In his two-volume masterpiece Democracy in America, Tocqueville tackled essentially the same problem Publius confronted decades earlier: how to keep democracy from turning on itself and threatening liberty. Or to put it in our contemporary terms, how to prevent a liberal democracy from degenerating into a corrupt democracy, leading to authoritarianism.
Americans might object, “what can this Frenchman teach us about democracy, much less about America?”
But one thing Tocqueville had over Publius was a broader perspective. When Tocqueville talks about “democracy,” he does not so much mean a form of government as a social system based upon equality, the opposite of a landed aristocracy. So while the Federalist Papers focus almost entirely on politics, Tocqueville steps back and looks at the effects of democracy on politics and society.
Plus, the fact that Tocqueville was an alien in America only added to his insight.
One advantage of Democracy in America is that Tocqueville exhibits no trace of sentimentality towards either America or democracy. While he finds many things to admire about America, and acknowledges that democracy has its advantages, he views both with a certain objective detachment.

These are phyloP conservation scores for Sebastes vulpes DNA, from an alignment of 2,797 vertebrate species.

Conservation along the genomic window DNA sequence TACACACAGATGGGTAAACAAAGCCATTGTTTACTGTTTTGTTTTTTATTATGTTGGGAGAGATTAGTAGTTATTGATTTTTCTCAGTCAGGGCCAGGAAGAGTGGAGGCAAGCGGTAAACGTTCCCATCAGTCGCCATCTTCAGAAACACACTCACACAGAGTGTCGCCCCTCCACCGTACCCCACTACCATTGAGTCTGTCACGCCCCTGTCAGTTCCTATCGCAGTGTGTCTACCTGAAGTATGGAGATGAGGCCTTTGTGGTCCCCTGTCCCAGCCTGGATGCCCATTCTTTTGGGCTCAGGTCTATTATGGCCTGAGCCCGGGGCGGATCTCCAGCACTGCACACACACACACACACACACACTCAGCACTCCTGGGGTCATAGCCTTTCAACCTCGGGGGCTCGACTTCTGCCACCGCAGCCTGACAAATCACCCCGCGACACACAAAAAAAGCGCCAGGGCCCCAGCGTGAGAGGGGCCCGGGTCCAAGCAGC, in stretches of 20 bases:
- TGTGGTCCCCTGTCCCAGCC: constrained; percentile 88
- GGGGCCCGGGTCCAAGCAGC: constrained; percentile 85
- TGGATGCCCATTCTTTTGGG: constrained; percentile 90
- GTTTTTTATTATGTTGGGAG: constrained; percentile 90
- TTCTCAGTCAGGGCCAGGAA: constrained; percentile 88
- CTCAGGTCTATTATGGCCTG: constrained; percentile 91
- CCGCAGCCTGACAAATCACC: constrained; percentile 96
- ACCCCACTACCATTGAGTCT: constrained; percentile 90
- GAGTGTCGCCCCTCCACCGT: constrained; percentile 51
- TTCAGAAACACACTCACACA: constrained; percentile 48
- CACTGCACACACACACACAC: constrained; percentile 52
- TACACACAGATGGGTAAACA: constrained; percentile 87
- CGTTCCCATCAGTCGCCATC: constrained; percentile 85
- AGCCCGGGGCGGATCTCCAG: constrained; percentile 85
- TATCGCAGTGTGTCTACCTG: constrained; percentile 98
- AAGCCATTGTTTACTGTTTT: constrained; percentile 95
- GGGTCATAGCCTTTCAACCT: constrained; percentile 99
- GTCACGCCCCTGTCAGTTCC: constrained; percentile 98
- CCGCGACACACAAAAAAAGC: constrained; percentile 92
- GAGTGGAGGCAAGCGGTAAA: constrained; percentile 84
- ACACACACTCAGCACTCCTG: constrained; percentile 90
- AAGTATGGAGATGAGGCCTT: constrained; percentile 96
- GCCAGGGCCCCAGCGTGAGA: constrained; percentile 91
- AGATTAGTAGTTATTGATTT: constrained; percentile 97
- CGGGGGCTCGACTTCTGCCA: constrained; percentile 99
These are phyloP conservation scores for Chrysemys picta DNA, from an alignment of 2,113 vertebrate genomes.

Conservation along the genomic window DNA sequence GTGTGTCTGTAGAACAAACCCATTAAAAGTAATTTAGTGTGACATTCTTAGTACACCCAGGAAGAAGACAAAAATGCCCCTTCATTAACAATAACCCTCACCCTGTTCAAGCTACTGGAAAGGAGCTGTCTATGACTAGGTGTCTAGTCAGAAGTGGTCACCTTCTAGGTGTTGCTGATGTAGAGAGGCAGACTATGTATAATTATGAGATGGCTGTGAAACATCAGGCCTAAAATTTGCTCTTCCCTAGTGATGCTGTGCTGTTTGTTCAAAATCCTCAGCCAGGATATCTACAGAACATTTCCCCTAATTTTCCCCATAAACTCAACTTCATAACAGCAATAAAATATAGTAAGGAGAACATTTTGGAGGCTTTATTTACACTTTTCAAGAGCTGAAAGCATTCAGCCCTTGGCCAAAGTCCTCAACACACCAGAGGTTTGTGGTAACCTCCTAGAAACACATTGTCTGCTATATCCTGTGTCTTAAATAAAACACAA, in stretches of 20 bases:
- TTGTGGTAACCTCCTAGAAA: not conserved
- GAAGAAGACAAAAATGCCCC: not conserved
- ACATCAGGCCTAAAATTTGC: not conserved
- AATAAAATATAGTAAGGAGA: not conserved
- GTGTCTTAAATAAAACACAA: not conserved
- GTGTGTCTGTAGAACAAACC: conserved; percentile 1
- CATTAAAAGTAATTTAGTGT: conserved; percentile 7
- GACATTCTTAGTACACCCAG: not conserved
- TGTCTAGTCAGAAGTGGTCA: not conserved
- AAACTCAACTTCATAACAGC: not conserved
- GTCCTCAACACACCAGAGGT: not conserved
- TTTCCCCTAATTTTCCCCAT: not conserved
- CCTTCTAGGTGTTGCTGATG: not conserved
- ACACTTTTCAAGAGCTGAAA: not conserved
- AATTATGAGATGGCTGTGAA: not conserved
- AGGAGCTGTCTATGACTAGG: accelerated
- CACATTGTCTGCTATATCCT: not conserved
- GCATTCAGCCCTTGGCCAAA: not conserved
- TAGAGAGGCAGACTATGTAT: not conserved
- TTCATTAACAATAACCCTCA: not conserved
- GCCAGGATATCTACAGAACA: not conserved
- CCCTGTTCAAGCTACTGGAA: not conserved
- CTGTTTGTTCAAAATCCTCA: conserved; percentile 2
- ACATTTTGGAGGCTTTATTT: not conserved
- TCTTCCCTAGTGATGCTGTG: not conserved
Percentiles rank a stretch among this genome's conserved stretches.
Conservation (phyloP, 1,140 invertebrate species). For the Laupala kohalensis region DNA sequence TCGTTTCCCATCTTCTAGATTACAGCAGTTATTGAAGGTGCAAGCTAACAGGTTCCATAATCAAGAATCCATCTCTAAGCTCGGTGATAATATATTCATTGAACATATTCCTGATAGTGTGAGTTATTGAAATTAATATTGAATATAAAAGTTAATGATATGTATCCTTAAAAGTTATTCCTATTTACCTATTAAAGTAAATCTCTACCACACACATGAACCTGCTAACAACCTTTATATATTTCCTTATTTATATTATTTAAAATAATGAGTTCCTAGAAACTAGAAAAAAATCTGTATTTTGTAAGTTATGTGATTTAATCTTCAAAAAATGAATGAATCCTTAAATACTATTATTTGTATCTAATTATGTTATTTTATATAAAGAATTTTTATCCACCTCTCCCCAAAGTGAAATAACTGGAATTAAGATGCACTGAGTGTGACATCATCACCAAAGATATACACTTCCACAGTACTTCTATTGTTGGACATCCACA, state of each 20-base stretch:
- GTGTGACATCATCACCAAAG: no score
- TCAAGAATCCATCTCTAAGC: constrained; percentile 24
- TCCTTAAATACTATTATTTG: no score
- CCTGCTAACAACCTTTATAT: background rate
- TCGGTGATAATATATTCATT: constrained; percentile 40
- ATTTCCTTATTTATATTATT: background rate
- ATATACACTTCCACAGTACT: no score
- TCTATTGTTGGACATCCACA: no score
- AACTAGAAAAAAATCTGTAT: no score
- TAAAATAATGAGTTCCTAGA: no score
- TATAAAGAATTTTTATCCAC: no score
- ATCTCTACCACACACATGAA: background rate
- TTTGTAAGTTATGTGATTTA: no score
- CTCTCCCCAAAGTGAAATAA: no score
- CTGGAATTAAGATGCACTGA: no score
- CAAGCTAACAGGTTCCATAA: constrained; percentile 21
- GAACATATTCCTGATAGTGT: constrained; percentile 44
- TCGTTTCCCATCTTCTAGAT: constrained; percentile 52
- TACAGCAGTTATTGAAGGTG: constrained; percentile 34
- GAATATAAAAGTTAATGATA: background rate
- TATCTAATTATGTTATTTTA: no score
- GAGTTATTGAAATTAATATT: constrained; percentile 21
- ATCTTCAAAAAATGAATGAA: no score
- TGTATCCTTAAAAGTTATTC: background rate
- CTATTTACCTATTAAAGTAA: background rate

Of course, you will not get that sort of honesty from American politicians today. They may betray the ideals of democracy, but you will never find them publicly criticizing the ideals themselves. No, they celebrate the “common man,” even if they wouldn’t be caught dead actually socializing with one.
Tocqueville, in contrast, does not praise democracy as man’s greatest achievement. Rather, he views democracy—of the social state—as inevitable, a fait accompli to be accepted. “I have not even claimed to judge whether the social revolution, whose advance seems to me irresistible, was advantageous or fatal to humanity,” he wrote in the Introduction to Volume 1, rather “I have accepted this revolution as an accomplished fact or one about to be accomplished.” (13)
And Tocqueville’s admiration for American democracy did not come from being born here. It arose from the fact that by the 1830s America had been largely successful in maintaining a peaceful and stable democratic republic. “There is one country in the world where the great social revolution I am speaking of seems nearly to have attained its natural limits,” he wrote, and “this country sees the results of the democratic revolution operating among us without having had the revolution itself.” (12)
This was in stark contrast to revolutionary France, which desperately needed lessons on maintaining a stable democratic republic. Tocqueville said he did not go to America “only to satisfy a curiosity,” rather he “wanted to find lessons there from which we could profit.” (12)
France was always on his mind. In contrast to some famous philosophers, Tocqueville generally says what he means in fairly straightforward language. But one thing that may not be obvious is that almost every time Tocqueville says something about America, he is comparing it to France. If he were to drop his elegant style and speak more bluntly, he would say, listen, France, if you want to see how to protect freedom from the dark side of democracy, look at how they do it in America.
But now, almost two centuries later, are there lessons we Americans can learn from Tocqueville?